- Role of science in national policy and decision- making, international cooperation and development.
- Promotion of science as a common good.
- Inclusive and non-discriminatory work conditions and access to education and employment in science.
- Any scientific conduct is subject to universal human rights standards.
- Balancing the freedoms, rights and responsibilities of researchers.
- Scientific integrity and ethical codes of conduct for science and research and their technical applications.
- Importance of human capital for a sound and responsible science system.
- Role of Member States in creating an enabling environment for science and research.
Across these priority areas, the RRING indicators framework outlines proposed measures that can be employed at five different levels in scientific systems. Applying indicators across these levels will enable tracking progress as the RSSR implementation cascades from national policy through to research funding systems, research performing organizations and finally to individual researchers and the general public (and changes reverberate around these different levels).
The UN human rights legal framework and the RSSR are critical to present and future global science policy. Read the UNESCO Recommendation for Science and Scientific Researchers (RSSR) today and become part of the conversation about how these principles can be integrated into policy and practice across all levels of national and global research systems.
We are working in consultation with UNESCO (which is also a partner in the RRING project and hosts the treaty body for the RSSR) on this initiative because monitoring and associated programming offers potential to help coordinate globally and speed up improvements in research systems in the same way that the UN SDGs have gained ascendance as organizing principles in recent years. For the RSSR to achieve maximum impact, greater awareness of its existence and content is essential. Keep an eye out for consultations, discussion and debate surrounding the RSSR in your country between now and March 2021, when the first monitoring report is due!
This post draws on the author’s ongoing work on the RRING project. This project has received funding from the European Union’s Horizon 2020 research and innovation programme under grant agreement No 788503.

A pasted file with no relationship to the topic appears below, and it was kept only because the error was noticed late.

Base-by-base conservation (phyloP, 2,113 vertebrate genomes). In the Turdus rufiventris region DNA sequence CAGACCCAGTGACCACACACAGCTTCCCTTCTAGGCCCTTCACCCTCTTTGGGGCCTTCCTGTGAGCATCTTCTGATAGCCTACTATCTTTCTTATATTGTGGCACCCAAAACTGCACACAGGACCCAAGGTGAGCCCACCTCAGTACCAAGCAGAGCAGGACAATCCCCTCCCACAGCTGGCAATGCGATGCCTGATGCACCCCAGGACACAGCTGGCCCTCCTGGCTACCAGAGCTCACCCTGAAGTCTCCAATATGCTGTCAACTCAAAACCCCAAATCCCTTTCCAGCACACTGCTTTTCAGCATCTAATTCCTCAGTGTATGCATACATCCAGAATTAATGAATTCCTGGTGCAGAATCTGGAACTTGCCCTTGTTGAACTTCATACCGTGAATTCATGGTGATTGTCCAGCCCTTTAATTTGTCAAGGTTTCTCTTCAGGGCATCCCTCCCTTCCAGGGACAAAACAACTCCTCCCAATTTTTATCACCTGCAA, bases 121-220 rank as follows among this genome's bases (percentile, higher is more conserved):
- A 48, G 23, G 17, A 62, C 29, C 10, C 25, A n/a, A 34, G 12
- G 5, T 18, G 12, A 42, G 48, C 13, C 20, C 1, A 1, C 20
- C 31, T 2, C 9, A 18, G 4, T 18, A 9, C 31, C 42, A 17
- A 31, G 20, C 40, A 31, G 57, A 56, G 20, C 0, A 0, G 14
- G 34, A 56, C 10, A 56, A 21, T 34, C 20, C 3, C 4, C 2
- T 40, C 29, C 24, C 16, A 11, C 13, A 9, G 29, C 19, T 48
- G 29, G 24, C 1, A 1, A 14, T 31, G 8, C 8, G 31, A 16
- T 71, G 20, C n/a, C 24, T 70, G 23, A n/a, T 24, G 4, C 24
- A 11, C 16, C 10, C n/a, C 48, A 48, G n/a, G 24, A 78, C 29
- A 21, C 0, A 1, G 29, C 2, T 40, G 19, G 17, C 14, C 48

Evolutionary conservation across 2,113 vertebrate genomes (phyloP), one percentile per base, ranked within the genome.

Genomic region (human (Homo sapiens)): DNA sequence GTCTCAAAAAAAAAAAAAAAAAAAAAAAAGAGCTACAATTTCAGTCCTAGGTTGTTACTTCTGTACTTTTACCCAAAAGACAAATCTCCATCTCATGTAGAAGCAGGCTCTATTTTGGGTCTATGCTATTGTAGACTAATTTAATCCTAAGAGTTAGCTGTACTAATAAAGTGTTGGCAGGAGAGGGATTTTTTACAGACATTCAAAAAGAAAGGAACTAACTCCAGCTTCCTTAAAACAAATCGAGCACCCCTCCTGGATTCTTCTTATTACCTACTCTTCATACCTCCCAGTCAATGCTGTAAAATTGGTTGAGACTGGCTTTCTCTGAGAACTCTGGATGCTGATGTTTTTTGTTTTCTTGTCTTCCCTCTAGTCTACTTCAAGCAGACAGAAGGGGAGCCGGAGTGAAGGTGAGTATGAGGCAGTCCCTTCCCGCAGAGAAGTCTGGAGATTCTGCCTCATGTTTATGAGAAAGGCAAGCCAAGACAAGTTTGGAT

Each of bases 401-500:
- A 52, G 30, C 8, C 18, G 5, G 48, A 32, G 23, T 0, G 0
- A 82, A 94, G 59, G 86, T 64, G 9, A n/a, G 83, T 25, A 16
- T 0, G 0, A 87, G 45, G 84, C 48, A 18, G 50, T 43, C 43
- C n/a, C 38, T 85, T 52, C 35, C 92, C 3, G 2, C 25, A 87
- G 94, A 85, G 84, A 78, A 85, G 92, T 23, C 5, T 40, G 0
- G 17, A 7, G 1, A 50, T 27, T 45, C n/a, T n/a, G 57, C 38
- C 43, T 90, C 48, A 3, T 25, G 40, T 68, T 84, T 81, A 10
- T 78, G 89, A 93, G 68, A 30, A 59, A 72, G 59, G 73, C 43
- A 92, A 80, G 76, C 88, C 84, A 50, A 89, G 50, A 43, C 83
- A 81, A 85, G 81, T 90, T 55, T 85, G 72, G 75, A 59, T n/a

Note: This review gives the views of the author, and not the position of the LSE Review of Books blog, or of the London School of Economics.
Photo credit: holdentrils via Pixabay
This Recommendation seems to have quite some overlap with current developments and policies under the heading of Open Science. For example, the current OS programme at Utrecht University, the Netherlands, includes actions for open access and FAIR data and software as well as public engagement and recognition and rewards for academics (incl. more diversity in career paths and profiles) – and especially for issues at the intersection of these themes. Has that connection explicitly been made yet?
Hi Maud, Jumping in to say that Yes, the connection is explicit, and codifying this regulation at international level really benefits from that coherence you noticed. Open Science was put forward as a central feature in this new regulation. In fact, the Recommendation connects openness with the human rights obligations of states, so there are other explicit connections as well, for Open Science…. The explicit human rights connection with some of the Open Science features you mentioned was recently reaffirmed in the General Comment 25, an authoritative interpretation used to explain human rights obligations of about 169 countries, adopted in March by the Committee on Economic Social and Cultural Rights.
For further information about how we are proposing to measure progress in the implementation of the 10 key priority areas for the UNESCO Recommendation on Science and Scientific Researchers: